“Buy now, pay later is the new version of the old layaway plan, but with modern, faster twists where the consumer gets the product immediately but gets the debt immediately too.”
So said Rohit Chopra, Director of the Consumer Financial Protection Bureau (CFPB), as part of CFPB’s December 16 announcement it had opened an inquiry into five Buy Now, Pay Later (BNPL) providers: Affirm, Afterpay, Klarna, PayPal, and Zip. Klarna, for its part, responded immediately; it hired a Washington lobbying firm the very next day, according to Politico.
By now, most of us are aware of or have used a BNPL service. How prevalent are these apps? According to the Consumer Financial Protection Bureau, over 40% of Americans have used a buy now, pay later app. During the 2021 Black Friday shopping season, there was a 400% increase in the use of BNPL apps to finance purchases
Buy now, pay later (BNPL) explained
BNPL is a form of credit with a deferred payment option. BNPL allows the consumer to split a purchase into typically four or fewer installment payments, often with a requirement of a 25% down payment at checkout. BNPL apps support a fast application process that requires very little information from the user. The industry has promoted these services as a safer alternative to credit card debt and a boon to those with subprime credit histories.
The financing provided by BNPL providers is interest-free: until the user misses a payment. And that’s where the BNPL story gets problematic. Many of these providers impose late fees or apply interest rates as high as 30% if you miss a payment. When users miss payments, some
BNPL providers turn to debt collectors or report the matter to the credit bureaus, resulting in
bad credit ratings.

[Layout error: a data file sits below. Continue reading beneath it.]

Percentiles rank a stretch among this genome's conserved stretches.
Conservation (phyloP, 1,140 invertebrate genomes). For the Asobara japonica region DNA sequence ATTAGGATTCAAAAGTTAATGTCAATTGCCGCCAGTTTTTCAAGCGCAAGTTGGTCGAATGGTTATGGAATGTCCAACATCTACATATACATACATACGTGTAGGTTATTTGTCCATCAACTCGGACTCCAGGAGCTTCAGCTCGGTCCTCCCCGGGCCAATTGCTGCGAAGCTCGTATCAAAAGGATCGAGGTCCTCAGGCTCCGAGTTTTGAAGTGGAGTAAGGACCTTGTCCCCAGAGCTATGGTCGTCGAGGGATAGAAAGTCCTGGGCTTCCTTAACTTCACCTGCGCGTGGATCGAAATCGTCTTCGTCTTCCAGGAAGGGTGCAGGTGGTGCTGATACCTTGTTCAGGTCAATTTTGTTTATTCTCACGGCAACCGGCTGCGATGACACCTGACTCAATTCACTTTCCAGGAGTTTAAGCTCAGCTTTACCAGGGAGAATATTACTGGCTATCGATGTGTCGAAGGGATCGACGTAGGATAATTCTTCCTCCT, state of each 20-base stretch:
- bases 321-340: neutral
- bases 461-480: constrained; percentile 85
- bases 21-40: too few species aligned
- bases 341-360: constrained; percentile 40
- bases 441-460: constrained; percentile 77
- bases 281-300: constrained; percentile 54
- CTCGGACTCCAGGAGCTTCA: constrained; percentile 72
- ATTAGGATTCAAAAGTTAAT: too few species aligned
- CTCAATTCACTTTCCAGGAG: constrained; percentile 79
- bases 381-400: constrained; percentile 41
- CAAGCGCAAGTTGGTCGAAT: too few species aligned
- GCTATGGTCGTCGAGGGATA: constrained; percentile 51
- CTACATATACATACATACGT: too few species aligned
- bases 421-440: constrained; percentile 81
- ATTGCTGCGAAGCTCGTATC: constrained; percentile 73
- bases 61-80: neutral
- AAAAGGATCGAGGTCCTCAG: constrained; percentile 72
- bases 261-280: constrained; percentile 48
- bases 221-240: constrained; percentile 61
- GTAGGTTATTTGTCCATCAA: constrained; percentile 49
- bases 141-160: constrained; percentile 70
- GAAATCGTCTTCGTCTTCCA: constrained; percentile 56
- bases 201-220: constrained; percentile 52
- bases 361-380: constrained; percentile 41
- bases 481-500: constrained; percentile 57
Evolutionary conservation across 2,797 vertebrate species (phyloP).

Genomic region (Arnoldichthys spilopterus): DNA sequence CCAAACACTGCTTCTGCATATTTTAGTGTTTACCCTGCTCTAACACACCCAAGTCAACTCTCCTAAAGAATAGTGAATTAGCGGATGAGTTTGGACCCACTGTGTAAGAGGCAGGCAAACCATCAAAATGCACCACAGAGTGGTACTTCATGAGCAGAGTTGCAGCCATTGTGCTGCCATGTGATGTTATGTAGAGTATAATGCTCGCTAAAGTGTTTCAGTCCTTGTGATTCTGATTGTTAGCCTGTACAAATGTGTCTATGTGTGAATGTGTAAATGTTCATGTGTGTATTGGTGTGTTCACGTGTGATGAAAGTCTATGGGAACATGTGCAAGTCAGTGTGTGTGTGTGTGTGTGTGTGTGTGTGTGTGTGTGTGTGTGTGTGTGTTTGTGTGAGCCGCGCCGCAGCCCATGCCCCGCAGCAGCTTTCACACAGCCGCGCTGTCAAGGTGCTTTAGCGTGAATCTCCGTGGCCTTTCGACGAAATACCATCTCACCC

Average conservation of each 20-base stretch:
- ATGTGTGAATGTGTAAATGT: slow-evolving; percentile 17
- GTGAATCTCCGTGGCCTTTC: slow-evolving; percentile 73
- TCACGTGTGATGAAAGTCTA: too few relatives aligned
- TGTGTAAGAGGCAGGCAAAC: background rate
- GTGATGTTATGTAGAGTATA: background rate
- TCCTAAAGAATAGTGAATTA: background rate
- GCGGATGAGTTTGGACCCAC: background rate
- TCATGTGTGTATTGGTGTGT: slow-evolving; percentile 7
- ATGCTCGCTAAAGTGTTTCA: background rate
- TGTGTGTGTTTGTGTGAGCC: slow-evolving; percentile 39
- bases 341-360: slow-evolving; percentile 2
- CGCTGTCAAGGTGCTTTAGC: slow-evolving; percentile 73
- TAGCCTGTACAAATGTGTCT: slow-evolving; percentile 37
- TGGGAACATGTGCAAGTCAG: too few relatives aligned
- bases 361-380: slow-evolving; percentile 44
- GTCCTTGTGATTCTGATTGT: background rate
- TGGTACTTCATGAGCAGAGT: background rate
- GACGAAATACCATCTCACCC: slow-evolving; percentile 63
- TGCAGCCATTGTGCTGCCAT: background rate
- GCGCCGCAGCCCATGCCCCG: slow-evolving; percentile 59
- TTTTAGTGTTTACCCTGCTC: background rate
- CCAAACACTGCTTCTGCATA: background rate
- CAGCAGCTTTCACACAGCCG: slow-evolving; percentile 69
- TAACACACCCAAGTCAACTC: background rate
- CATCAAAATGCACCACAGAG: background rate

It doesn’t have to be this way. The opportunity exists to provide credit access to those least able to afford it without paving the way for them to assume debt. By using AI and Machine Learning tools, financing providers can avoid the traditional credit score approach and, instead, collect and analyze a holistic set of financial behavioral data about a would-be customer. This can improve providers’ ability to determine how much financing these customers can reasonably handle and set limitations on point-of-sale financing: something most BNPL providers don’t do. At Kafene, we use this approach and couple it with the flexibility to accept product returns or the occasional loss when borrowers can’t make their payments. We are proof that this approach can succeed.
Are we BNPL? Yes. And no.
We extend financing to select customers – primarily the underbanked – to buy specific items in a pre-determined cost range. We don’t use debt as part of our offering, and transparency and flexibility are core to our mission. When our users can’t make payments, we accept their product returns and take a loss when necessary. Our lease-to-own infrastructure provides consumers with the ability to build credit while also offering a lower total cost of ownership compared to credit cards. Also, we don’t “negatively report” our customers when they need to terminate the agreement; we only report their successes in meeting our terms. We help them build their credit scores, not burn them down.
The CFPB’s inquiry extends beyond the debt implications for buy now, pay later users to include regulatory arbitrage and data harvesting. These are other problematic areas for the current crop of BNPL providers and deserve a closer look.
But make no mistake, debt is the ugly four-letter word at the center of the BNPL problem. Specifically, the delivery and promotion of financial products that have the propensity to ensnare the underbanked into debts they will ultimately not be able to settle. This can only worsen the lives of the 100 million Americans that qualify as underbanked.
There’s a better way to help the underbanked. Our success proves it.